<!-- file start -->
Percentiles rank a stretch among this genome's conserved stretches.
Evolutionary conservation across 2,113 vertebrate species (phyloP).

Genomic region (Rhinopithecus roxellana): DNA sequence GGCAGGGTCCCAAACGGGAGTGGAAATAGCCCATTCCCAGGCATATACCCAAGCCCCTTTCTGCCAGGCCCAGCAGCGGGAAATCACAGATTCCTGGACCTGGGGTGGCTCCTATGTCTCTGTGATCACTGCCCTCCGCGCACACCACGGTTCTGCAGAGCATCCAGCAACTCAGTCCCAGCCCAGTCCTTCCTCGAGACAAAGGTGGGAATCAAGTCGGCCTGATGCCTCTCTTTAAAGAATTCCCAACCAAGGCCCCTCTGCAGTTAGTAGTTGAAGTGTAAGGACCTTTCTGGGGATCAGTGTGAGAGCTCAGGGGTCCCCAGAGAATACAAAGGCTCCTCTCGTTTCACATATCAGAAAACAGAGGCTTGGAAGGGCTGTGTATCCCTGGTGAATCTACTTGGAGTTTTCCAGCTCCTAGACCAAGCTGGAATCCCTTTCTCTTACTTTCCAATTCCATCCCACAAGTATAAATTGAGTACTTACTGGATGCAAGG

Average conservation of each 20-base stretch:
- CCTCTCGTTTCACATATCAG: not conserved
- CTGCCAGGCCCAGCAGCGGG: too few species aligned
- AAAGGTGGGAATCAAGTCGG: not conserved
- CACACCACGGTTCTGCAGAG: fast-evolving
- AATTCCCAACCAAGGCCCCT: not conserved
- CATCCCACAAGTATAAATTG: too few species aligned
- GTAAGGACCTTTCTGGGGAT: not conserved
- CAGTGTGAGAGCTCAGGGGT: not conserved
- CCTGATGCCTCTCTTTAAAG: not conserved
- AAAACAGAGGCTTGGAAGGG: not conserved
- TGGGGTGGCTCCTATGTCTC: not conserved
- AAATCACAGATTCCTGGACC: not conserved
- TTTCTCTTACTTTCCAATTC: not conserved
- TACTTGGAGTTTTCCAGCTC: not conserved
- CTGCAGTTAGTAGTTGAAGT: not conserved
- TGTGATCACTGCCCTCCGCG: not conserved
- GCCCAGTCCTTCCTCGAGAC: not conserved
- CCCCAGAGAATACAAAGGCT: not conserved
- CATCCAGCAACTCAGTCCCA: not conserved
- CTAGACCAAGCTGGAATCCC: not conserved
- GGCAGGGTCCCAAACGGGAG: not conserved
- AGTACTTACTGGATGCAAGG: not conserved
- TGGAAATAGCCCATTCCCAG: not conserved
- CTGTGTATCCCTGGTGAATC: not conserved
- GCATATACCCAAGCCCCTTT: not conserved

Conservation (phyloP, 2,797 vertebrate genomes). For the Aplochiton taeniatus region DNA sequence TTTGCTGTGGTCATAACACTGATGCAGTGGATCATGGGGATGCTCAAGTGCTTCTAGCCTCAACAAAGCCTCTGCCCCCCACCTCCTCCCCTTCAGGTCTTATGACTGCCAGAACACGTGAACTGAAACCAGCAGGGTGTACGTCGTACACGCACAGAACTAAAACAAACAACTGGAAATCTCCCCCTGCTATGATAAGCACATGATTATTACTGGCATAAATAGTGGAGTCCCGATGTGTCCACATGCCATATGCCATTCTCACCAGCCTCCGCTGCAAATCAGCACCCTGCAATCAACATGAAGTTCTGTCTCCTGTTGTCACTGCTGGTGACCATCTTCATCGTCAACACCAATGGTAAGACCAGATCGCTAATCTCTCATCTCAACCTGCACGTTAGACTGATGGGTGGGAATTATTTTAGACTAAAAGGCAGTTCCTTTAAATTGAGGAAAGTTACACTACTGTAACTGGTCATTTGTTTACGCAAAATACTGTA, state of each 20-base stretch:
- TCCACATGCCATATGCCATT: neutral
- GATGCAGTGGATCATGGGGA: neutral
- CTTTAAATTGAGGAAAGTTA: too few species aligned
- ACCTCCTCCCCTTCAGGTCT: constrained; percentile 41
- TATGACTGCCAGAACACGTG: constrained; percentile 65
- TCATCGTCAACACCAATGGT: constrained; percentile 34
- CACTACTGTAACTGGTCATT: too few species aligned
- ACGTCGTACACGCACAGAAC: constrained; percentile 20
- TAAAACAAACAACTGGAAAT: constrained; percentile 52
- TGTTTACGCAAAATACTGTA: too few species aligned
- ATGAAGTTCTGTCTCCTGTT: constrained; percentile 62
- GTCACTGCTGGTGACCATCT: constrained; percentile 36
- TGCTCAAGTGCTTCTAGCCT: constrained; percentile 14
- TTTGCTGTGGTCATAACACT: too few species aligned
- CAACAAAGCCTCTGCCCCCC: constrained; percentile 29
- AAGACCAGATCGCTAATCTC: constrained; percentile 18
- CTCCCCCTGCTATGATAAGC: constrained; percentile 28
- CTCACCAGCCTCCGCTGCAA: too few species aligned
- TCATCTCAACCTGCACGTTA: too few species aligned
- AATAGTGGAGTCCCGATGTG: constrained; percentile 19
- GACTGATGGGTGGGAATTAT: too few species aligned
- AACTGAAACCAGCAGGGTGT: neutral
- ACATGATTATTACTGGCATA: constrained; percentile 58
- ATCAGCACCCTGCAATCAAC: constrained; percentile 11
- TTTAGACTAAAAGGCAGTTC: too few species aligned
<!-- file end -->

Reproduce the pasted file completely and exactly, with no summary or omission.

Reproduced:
Percentiles rank a stretch among this genome's conserved stretches.
Evolutionary conservation across 2,113 vertebrate species (phyloP).

Genomic region (Rhinopithecus roxellana): DNA sequence GGCAGGGTCCCAAACGGGAGTGGAAATAGCCCATTCCCAGGCATATACCCAAGCCCCTTTCTGCCAGGCCCAGCAGCGGGAAATCACAGATTCCTGGACCTGGGGTGGCTCCTATGTCTCTGTGATCACTGCCCTCCGCGCACACCACGGTTCTGCAGAGCATCCAGCAACTCAGTCCCAGCCCAGTCCTTCCTCGAGACAAAGGTGGGAATCAAGTCGGCCTGATGCCTCTCTTTAAAGAATTCCCAACCAAGGCCCCTCTGCAGTTAGTAGTTGAAGTGTAAGGACCTTTCTGGGGATCAGTGTGAGAGCTCAGGGGTCCCCAGAGAATACAAAGGCTCCTCTCGTTTCACATATCAGAAAACAGAGGCTTGGAAGGGCTGTGTATCCCTGGTGAATCTACTTGGAGTTTTCCAGCTCCTAGACCAAGCTGGAATCCCTTTCTCTTACTTTCCAATTCCATCCCACAAGTATAAATTGAGTACTTACTGGATGCAAGG

Average conservation of each 20-base stretch:
- CCTCTCGTTTCACATATCAG: not conserved
- CTGCCAGGCCCAGCAGCGGG: too few species aligned
- AAAGGTGGGAATCAAGTCGG: not conserved
- CACACCACGGTTCTGCAGAG: fast-evolving
- AATTCCCAACCAAGGCCCCT: not conserved
- CATCCCACAAGTATAAATTG: too few species aligned
- GTAAGGACCTTTCTGGGGAT: not conserved
- CAGTGTGAGAGCTCAGGGGT: not conserved
- CCTGATGCCTCTCTTTAAAG: not conserved
- AAAACAGAGGCTTGGAAGGG: not conserved
- TGGGGTGGCTCCTATGTCTC: not conserved
- AAATCACAGATTCCTGGACC: not conserved
- TTTCTCTTACTTTCCAATTC: not conserved
- TACTTGGAGTTTTCCAGCTC: not conserved
- CTGCAGTTAGTAGTTGAAGT: not conserved
- TGTGATCACTGCCCTCCGCG: not conserved
- GCCCAGTCCTTCCTCGAGAC: not conserved
- CCCCAGAGAATACAAAGGCT: not conserved
- CATCCAGCAACTCAGTCCCA: not conserved
- CTAGACCAAGCTGGAATCCC: not conserved
- GGCAGGGTCCCAAACGGGAG: not conserved
- AGTACTTACTGGATGCAAGG: not conserved
- TGGAAATAGCCCATTCCCAG: not conserved
- CTGTGTATCCCTGGTGAATC: not conserved
- GCATATACCCAAGCCCCTTT: not conserved

Conservation (phyloP, 2,797 vertebrate genomes). For the Aplochiton taeniatus region DNA sequence TTTGCTGTGGTCATAACACTGATGCAGTGGATCATGGGGATGCTCAAGTGCTTCTAGCCTCAACAAAGCCTCTGCCCCCCACCTCCTCCCCTTCAGGTCTTATGACTGCCAGAACACGTGAACTGAAACCAGCAGGGTGTACGTCGTACACGCACAGAACTAAAACAAACAACTGGAAATCTCCCCCTGCTATGATAAGCACATGATTATTACTGGCATAAATAGTGGAGTCCCGATGTGTCCACATGCCATATGCCATTCTCACCAGCCTCCGCTGCAAATCAGCACCCTGCAATCAACATGAAGTTCTGTCTCCTGTTGTCACTGCTGGTGACCATCTTCATCGTCAACACCAATGGTAAGACCAGATCGCTAATCTCTCATCTCAACCTGCACGTTAGACTGATGGGTGGGAATTATTTTAGACTAAAAGGCAGTTCCTTTAAATTGAGGAAAGTTACACTACTGTAACTGGTCATTTGTTTACGCAAAATACTGTA, state of each 20-base stretch:
- TCCACATGCCATATGCCATT: neutral
- GATGCAGTGGATCATGGGGA: neutral
- CTTTAAATTGAGGAAAGTTA: too few species aligned
- ACCTCCTCCCCTTCAGGTCT: constrained; percentile 41
- TATGACTGCCAGAACACGTG: constrained; percentile 65
- TCATCGTCAACACCAATGGT: constrained; percentile 34
- CACTACTGTAACTGGTCATT: too few species aligned
- ACGTCGTACACGCACAGAAC: constrained; percentile 20
- TAAAACAAACAACTGGAAAT: constrained; percentile 52
- TGTTTACGCAAAATACTGTA: too few species aligned
- ATGAAGTTCTGTCTCCTGTT: constrained; percentile 62
- GTCACTGCTGGTGACCATCT: constrained; percentile 36
- TGCTCAAGTGCTTCTAGCCT: constrained; percentile 14
- TTTGCTGTGGTCATAACACT: too few species aligned
- CAACAAAGCCTCTGCCCCCC: constrained; percentile 29
- AAGACCAGATCGCTAATCTC: constrained; percentile 18
- CTCCCCCTGCTATGATAAGC: constrained; percentile 28
- CTCACCAGCCTCCGCTGCAA: too few species aligned
- TCATCTCAACCTGCACGTTA: too few species aligned
- AATAGTGGAGTCCCGATGTG: constrained; percentile 19
- GACTGATGGGTGGGAATTAT: too few species aligned
- AACTGAAACCAGCAGGGTGT: neutral
- ACATGATTATTACTGGCATA: constrained; percentile 58
- ATCAGCACCCTGCAATCAAC: constrained; percentile 11
- TTTAGACTAAAAGGCAGTTC: too few species aligned